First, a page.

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Roses and Thorns 5-16-10




A rose to the Columbus police officers involved in the incident Wednesday morning involving local businessman George Young, who was taken by gunpoint from his Waterworks Road gas station, George''s BP, and forced to drive to local banks in an attempt to get money. Local convicted felon Demarquis Sentrell Tate, 21, is accused of the crime. 


Within hours, officers were able to spot the car and foil the alleged kidnapping and robbery without firing a shot -- this despite reports that Tate was armed with a revolver. (Officers did use a Taser on Tate, who did not point his gun at officers, when he attempted to flee.) 


Columbus should be proud of the policework, professionalism, and grace under pressure exhibited by officers during this hectic search, chase and arrest. 




A rose to the U.S. Air Force, and specifically to the Columbus Air Force Base''s 14th Flying Training Wing, for its Wings Over Columbus air show Saturday and today. In addition to the stellar show for the public, the military was spreading the love behind the scenes this week. Air Force Thunderbirds members visited students at Columbus High School his week, and also did a private aerial show for several Make-A-Wish Foundation of Mississippi and Catch-A-Dream kids and their families on Friday. 


We''d love to see the Columbus air show become an annual event. 




A rose to Trooper James Burrow, of Shannon, who was named Mississippi Highway Patrol Troop G Trooper of the Year during a ceremony this week thrown by the Columbus Exchange Club at the Columbus Country Club.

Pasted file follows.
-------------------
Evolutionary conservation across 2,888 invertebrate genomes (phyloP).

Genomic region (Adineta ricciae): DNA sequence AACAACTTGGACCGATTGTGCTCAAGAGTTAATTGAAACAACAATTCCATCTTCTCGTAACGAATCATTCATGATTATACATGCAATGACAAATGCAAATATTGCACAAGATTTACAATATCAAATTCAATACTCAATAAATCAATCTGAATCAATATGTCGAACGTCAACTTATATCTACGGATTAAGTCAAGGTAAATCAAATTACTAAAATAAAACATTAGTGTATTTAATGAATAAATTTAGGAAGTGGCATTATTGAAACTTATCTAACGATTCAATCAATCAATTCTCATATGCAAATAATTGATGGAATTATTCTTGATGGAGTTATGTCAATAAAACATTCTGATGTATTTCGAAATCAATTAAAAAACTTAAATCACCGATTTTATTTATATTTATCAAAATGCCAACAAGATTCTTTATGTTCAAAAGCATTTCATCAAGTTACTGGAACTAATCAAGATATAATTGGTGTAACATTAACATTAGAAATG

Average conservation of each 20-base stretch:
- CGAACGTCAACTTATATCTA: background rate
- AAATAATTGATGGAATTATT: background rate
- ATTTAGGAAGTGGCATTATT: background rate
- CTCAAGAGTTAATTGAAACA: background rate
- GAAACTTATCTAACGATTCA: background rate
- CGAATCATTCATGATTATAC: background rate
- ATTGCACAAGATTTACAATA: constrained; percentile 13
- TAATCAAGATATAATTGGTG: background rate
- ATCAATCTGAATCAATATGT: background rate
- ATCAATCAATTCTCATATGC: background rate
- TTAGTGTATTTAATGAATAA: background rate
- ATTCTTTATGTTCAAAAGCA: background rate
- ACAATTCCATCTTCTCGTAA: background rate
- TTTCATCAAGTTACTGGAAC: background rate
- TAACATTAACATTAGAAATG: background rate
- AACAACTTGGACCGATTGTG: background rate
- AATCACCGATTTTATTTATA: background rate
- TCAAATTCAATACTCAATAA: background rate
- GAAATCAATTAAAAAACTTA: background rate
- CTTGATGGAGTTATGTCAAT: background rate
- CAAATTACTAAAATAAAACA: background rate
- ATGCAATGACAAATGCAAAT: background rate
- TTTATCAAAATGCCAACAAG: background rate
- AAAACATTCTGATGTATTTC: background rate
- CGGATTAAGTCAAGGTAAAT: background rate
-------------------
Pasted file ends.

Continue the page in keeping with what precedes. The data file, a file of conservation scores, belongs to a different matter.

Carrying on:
At 55, Burrow has been a trooper only two years, realizing a lifelong dream of his after a career as a truck driver. He''s made up for lost time, earning "100 Club" honors both years for 100 DUI stops. 


The Trooper of the Year is nominated and elected by fellow troopers. Troop G is based in Starkville.  




A rose to the volunteers, vendors, shoppers and organizations that make area farmers'' markets happen. Both the Hitching Lot Farmers'' Market and the Starkville Community Market kicked off their 2010 seasons Saturday morning. And though the produce pickin''s are just starting to trickle in, there was plenty to see and do. In Columbus Paul Brady provided mellow sounds and Mississippi State University associate Extension professor Dr. Lelia Kelly Saturday gave a workshop on cooking with herbs. In Starkville, the market in its new downtown location at the corner of Jackson and Lampkin Streets has as its centerpiece a 20-by-20 foot pavilion donated by Gulf States Manufacturing. These markets not only provide a welcome source of healthy, locally produced food, crafts and entertainment, they offer an opportunity for people to mix and mingle in a wholesome environment. And our communities are better for it. The markets are well worth rolling out of bed for on a Saturday morning.



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